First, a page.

Do not consult with your classmates and do not use sources your professor prohibits you from using. Yes, you will be taking these exams without any proctors watching, but I do hope all of you will resist the possible temptation to use unauthorized sources (including each other) during the exam period.
The Honor Code places an affirmative duty on students to report suspected Honor Code violations. If you become aware of possible Honor Code violations, please inform Associate Dean Lawrence Rosenthal at firstname.lastname@example.org
Take a moment to read "Law School Honor Code Violation is a Basis for Denying Bar Admission," an article about the seriusness of Honor Code violations. In short, it provides a great example of what can happen to your chances of becoming a member of the state bar if you violate the Honor Code while taking a take-home exam.
If you have a test through Examsoft this spring, your test will be embedded into the software rather than delivered to you as a hard-copy. Trent McPheron has created two practice exams so you can see what the new format will look like prior to the actual exam.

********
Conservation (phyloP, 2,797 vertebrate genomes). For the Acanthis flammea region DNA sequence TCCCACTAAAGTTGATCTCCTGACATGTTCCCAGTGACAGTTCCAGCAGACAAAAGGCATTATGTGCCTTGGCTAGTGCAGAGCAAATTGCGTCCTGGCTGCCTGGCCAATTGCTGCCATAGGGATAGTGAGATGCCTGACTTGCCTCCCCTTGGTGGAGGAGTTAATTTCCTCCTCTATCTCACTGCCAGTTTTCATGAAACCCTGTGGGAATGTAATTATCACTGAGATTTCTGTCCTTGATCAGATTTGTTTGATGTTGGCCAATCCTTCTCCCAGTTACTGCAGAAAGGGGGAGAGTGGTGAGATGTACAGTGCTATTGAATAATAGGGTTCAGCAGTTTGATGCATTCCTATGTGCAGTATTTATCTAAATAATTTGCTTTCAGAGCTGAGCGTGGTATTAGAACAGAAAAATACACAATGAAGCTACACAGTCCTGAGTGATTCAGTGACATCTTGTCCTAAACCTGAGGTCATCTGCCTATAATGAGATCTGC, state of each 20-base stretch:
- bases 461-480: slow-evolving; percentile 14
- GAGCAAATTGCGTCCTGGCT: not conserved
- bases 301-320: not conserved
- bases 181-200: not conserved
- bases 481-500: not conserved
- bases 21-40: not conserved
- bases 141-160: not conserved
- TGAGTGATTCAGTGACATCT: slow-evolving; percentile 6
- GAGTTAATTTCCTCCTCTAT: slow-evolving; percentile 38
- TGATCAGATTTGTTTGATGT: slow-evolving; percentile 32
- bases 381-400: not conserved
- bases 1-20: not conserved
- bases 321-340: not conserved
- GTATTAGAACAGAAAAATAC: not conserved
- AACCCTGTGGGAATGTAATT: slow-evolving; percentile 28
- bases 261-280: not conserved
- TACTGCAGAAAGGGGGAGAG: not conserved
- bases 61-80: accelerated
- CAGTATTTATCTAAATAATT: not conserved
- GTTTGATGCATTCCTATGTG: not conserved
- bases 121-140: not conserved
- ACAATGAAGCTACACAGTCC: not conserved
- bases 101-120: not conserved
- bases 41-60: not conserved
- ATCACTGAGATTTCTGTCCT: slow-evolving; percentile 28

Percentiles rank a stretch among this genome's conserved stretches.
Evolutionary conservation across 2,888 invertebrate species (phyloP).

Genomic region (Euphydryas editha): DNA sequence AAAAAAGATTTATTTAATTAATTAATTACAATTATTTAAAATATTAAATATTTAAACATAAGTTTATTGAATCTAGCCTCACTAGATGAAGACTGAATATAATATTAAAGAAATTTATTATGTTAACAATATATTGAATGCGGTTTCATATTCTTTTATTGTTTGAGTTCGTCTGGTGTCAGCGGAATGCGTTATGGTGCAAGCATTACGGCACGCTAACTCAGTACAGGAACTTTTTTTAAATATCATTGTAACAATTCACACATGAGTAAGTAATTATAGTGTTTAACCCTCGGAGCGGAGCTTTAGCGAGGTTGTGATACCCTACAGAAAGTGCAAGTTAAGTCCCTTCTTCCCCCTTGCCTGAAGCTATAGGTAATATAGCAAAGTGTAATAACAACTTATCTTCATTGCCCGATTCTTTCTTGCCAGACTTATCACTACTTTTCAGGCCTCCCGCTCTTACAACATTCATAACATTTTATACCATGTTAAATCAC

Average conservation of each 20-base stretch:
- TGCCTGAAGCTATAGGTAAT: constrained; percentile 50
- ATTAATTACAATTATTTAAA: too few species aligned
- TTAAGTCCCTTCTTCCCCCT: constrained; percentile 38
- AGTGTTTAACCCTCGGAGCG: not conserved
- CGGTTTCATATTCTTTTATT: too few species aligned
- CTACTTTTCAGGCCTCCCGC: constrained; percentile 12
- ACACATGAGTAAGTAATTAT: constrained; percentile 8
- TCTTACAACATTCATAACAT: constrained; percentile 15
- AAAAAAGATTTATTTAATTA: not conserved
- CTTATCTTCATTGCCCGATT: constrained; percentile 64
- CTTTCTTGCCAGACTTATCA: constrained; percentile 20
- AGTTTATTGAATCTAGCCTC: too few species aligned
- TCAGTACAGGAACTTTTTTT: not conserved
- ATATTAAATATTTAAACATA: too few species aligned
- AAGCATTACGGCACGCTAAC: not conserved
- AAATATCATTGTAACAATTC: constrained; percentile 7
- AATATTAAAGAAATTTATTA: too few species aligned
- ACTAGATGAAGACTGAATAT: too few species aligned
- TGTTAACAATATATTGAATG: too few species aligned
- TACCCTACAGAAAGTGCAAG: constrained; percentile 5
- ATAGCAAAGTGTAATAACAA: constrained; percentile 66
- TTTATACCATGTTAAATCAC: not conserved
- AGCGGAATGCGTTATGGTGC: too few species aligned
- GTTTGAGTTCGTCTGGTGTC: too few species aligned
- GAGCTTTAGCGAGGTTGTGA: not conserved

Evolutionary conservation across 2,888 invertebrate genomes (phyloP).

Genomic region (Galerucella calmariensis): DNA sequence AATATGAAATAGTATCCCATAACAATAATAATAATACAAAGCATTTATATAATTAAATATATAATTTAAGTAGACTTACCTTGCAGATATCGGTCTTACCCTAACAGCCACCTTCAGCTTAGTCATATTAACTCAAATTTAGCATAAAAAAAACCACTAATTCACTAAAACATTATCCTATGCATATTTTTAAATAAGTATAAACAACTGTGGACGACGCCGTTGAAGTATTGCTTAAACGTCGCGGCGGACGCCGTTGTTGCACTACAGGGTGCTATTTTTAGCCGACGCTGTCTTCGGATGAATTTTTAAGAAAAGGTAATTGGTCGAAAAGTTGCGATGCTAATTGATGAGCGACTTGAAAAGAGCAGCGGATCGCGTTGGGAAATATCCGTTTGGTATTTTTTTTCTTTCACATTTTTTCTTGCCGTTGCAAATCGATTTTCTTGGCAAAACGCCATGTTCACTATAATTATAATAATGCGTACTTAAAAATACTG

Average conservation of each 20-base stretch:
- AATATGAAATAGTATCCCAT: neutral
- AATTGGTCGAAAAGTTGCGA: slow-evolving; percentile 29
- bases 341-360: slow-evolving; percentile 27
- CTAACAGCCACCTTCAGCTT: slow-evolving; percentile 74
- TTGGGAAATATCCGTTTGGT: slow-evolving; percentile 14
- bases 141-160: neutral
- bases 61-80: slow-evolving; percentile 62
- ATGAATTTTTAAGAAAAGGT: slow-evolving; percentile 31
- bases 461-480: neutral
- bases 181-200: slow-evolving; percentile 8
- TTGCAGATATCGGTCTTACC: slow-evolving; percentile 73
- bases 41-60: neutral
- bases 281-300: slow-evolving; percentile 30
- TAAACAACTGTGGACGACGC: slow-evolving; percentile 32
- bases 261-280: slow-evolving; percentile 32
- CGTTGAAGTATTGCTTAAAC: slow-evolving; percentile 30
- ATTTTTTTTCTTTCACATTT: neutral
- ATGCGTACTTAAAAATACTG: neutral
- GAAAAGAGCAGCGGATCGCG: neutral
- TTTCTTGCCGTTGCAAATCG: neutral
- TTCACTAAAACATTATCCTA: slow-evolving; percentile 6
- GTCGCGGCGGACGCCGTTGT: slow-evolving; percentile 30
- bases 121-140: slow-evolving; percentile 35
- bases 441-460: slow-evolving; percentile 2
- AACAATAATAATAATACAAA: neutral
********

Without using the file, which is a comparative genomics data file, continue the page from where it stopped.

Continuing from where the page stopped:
The two exams are called "Simple Mock Exam" and "Secure and Timed Mock Exam." When you open up Examsoft, these test will be available to download and you can take the tests at any time.
The password for both tests is Mock01. (case sensitive)
For Spring 2020 grades, the College of Law will apply a system of mandatory Credit/No Credit.
Under this policy, a student who would otherwise receive a grade of D+ or better will receive a grade of "Cr". A student who would otherwise receive a grade of D, D- or F will receive a grade of `NC' - meaning the student would not receive any unit credit for the course. Students who receive a NC in a Required class will be required to retake that class. The grade earned in the retake will be recorded as the grade for the course in the semester in which student retakes the course.
No grade for Spring 2020 shall be used in the computation of a student's GPA for any reason.
All students taking makeup exams on May 11 have a 1pm start time.
If you are taking Professor Boltz' UCC Basics exam, it is a "timed" exam. Your exam window opens at 1:00pm and closes at 5:30pm, unless you are registered with the Office of Disability Services and have received exam accommodations.
All other exams have a 24-hour window, which means your exam window opens at 1pm and closes on May 12 at 1:00pm.
Examsoft and TWEN record when an exam is opened/downloaded, so if you open it before the time indicated above, that will constitute an Honor Code violation.